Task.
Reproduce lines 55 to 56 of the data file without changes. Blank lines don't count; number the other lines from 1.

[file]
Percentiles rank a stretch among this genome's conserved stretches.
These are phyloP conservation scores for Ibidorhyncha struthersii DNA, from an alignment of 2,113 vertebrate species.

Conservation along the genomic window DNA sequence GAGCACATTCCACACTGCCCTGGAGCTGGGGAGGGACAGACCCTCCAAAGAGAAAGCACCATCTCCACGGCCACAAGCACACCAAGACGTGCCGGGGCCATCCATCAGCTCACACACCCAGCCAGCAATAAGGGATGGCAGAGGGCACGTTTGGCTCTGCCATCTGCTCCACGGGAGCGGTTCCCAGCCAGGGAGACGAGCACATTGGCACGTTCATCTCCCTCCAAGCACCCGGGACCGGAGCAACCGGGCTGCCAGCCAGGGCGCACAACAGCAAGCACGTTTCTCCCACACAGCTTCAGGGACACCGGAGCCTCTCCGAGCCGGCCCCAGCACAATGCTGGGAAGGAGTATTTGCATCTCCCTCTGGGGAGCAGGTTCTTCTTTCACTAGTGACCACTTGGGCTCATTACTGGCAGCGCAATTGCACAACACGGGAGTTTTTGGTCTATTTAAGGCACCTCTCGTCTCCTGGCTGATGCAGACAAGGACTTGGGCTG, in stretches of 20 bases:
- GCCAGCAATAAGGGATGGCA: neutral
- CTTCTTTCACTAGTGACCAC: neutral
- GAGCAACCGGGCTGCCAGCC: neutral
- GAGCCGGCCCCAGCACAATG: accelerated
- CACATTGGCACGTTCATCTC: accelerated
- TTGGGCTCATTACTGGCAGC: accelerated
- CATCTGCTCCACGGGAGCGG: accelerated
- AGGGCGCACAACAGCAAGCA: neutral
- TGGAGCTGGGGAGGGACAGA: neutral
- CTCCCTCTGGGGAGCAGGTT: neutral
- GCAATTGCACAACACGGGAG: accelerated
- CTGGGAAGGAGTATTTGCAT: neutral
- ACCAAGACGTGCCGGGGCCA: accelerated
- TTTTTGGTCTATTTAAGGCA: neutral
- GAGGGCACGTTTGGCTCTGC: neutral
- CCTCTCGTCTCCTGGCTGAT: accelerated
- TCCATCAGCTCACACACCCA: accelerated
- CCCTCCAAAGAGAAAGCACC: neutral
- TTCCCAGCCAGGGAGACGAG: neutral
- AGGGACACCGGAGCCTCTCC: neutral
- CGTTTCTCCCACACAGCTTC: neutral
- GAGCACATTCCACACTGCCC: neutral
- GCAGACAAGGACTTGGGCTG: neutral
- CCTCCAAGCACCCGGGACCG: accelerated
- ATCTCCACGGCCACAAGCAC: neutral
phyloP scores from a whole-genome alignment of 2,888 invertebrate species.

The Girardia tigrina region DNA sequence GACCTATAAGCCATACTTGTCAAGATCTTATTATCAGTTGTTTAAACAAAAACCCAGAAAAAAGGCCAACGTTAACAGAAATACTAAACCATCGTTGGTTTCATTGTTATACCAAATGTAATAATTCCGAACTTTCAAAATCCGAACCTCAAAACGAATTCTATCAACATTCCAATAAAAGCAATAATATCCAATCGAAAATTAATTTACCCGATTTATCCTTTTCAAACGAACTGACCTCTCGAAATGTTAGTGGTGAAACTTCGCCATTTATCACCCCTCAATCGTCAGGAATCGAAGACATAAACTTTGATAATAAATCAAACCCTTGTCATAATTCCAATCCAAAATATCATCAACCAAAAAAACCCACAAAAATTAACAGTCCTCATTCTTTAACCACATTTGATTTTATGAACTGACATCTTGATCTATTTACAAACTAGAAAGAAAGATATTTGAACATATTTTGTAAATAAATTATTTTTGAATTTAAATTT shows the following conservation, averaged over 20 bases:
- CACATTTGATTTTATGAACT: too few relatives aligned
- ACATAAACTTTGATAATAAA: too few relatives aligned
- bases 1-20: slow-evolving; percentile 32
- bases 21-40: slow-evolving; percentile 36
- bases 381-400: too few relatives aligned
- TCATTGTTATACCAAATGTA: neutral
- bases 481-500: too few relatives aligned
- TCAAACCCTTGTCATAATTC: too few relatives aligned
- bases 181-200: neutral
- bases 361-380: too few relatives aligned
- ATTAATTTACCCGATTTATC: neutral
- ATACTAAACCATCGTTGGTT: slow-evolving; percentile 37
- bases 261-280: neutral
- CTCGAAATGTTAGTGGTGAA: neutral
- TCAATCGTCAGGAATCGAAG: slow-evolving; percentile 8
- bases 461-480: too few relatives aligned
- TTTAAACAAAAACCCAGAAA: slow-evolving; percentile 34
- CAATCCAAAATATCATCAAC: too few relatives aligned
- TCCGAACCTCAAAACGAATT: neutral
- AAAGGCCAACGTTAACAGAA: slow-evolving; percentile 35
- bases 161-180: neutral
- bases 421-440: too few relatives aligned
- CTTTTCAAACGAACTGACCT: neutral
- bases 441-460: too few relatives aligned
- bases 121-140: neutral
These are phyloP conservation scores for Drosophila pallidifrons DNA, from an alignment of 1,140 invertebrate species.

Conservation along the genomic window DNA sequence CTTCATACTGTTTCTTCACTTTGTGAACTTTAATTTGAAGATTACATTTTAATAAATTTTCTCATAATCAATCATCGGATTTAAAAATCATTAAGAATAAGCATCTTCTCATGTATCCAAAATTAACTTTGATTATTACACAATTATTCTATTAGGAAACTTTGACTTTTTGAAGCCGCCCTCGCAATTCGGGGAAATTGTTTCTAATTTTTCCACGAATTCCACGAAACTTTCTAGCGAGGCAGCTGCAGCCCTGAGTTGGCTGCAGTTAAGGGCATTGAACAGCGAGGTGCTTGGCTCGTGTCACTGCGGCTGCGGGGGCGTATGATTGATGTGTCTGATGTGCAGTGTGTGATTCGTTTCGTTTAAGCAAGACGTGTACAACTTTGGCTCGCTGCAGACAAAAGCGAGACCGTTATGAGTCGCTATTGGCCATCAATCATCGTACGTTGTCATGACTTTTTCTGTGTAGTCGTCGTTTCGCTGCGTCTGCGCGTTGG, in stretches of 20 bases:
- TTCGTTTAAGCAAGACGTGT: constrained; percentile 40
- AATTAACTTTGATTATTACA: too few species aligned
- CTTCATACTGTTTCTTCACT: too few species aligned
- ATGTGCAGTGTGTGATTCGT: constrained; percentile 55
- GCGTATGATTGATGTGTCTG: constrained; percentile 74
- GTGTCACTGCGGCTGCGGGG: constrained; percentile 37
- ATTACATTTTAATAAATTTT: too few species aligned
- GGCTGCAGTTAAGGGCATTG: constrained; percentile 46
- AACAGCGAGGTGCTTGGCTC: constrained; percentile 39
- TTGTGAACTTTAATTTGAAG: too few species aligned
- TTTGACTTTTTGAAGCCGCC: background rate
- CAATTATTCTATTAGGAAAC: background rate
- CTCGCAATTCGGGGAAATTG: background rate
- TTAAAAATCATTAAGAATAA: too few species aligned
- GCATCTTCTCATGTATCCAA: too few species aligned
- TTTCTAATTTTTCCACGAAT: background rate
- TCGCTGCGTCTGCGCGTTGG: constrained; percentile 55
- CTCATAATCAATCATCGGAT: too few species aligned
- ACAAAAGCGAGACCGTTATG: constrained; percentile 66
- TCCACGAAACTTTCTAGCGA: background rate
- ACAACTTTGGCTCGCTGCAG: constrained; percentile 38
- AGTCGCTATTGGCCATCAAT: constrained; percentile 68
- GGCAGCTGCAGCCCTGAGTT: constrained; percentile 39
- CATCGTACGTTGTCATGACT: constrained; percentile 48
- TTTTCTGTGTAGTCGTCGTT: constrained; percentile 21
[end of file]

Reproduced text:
- bases 121-140: neutral
These are phyloP conservation scores for Drosophila pallidifrons DNA, from an alignment of 1,140 invertebrate species.